When I Consume You
by Hope Madden
Perry Blackshear wants to break your heart.
His understated, excruciatingly tender 2015 horror They Look Like People certainly succeeds. And with his latest, When I Consume You, the filmmaker is at it again. Both films delicately explore mental illness—in this case, the lingering horror of childhood trauma.
Blackshear works with his regular troupe of actors: Evan Dumouchel, MacLeod Andrews and Margaret Ying Drake. Libby Ewing joins the gang as Daphne, big sister to Wilson (Dumouchel). The siblings are struggling to defeat a demon.
The film moves slowly and takes on an improvisational feel as Wilson ambles through life best he can, often landing on Daphne’s doorstep at 3 am so she can talk him through a panic attack. Blackshear never specifies the kind of childhood these two must have endured to leave them this scarred. Then again, the filmmaker doesn’t specify much.
This movie offers mostly atmosphere, situations that give the sense of the characters’ mental and emotional space. Blackshear also mimics the cycle of depression and anxiety with visual and audio callbacks: Daphne’s under the bed, later Wilson’s under the bed; Wilson’s on the sidewalk; later Daphne’s on the sidewalk. And there is the recurring audio cue: Get up.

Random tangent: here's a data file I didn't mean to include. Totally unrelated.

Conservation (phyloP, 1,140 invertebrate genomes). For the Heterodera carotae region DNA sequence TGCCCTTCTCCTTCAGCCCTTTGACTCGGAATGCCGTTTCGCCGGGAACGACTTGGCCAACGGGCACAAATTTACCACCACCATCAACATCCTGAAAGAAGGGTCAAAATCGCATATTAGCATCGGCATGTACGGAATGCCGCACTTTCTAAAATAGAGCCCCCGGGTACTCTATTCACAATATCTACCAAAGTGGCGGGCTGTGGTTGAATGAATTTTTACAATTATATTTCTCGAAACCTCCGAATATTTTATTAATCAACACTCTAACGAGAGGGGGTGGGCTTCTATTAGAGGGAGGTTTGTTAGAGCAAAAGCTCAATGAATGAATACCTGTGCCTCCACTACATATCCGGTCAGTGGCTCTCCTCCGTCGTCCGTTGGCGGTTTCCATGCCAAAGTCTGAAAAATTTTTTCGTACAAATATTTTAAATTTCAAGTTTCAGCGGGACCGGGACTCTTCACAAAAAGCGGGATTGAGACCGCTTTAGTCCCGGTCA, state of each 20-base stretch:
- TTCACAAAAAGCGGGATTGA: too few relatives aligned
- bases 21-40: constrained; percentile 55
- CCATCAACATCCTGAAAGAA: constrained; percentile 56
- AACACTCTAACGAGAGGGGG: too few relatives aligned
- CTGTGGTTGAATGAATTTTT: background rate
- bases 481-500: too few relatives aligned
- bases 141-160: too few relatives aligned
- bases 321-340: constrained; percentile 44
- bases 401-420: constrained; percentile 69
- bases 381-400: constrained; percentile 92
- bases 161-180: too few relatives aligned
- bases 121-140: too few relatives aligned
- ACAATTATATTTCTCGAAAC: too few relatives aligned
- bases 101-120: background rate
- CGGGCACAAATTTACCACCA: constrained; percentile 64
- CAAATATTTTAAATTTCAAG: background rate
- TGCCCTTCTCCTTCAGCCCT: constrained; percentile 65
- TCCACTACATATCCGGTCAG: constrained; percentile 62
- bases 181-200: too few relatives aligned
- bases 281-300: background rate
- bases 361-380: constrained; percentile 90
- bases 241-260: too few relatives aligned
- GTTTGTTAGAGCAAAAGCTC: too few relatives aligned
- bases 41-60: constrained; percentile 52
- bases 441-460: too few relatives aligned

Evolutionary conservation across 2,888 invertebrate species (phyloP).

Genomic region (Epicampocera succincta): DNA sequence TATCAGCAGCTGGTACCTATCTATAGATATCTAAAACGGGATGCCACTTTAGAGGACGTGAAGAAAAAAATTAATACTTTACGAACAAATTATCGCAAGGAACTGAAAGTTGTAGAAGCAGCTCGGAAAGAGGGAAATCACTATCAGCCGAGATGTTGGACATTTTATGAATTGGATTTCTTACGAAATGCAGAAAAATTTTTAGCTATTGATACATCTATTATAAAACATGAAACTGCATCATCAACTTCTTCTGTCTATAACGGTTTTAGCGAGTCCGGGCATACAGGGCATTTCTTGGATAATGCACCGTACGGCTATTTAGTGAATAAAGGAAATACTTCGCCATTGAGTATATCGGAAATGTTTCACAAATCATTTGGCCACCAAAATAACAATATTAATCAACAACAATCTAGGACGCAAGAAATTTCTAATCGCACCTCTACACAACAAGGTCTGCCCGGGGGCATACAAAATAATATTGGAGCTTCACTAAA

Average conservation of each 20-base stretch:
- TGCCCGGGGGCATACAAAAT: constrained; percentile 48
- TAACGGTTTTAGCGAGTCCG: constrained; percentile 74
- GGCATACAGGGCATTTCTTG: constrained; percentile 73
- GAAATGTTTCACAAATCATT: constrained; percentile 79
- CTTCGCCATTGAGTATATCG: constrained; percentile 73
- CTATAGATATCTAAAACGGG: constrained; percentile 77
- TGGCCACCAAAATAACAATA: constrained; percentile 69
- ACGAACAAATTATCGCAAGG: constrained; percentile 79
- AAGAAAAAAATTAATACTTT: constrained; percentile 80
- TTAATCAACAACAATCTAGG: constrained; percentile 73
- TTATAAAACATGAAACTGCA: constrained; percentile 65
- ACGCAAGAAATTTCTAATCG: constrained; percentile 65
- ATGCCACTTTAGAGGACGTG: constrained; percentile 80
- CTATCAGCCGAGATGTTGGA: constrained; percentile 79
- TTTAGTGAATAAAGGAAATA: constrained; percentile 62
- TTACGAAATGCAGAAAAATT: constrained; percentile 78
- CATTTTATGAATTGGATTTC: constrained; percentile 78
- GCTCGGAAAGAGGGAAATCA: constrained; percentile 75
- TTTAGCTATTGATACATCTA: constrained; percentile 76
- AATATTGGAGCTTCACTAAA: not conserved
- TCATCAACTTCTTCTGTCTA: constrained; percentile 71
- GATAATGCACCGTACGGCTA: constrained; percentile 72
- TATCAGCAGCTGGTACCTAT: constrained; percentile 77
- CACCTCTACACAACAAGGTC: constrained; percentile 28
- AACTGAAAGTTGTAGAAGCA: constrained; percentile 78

This mostly works, creating a film that echoes with haunting attempts to break a cycle. Flashbacks are also employed, although they offer little to the narrative and only hinder a film already lacking forward momentum.
Dumouchel’s heartbreaking performance matches well with Ewing’s resigned turn. Blackshear’s cinematography emphasizes their intimacy, as well as their emotional incoherence, and the pair delivers a lived-in chemistry appropriate to two siblings who’ve been through the wringer.
Andrews is a volatile surprise I’m sorry we didn’t meet earlier in the film. He injects the movie with needed energy, but he also triggers a shift into more overt metaphor. While the film required some kind of structure, this tidy figurative direction feels false and forced.
They Look Like People possessed a deceptively loose narrative that, in fact, led inevitably to one of the tensest climaxes on record. When I Consume You feels like it’s trying to obscure its far more obvious framework.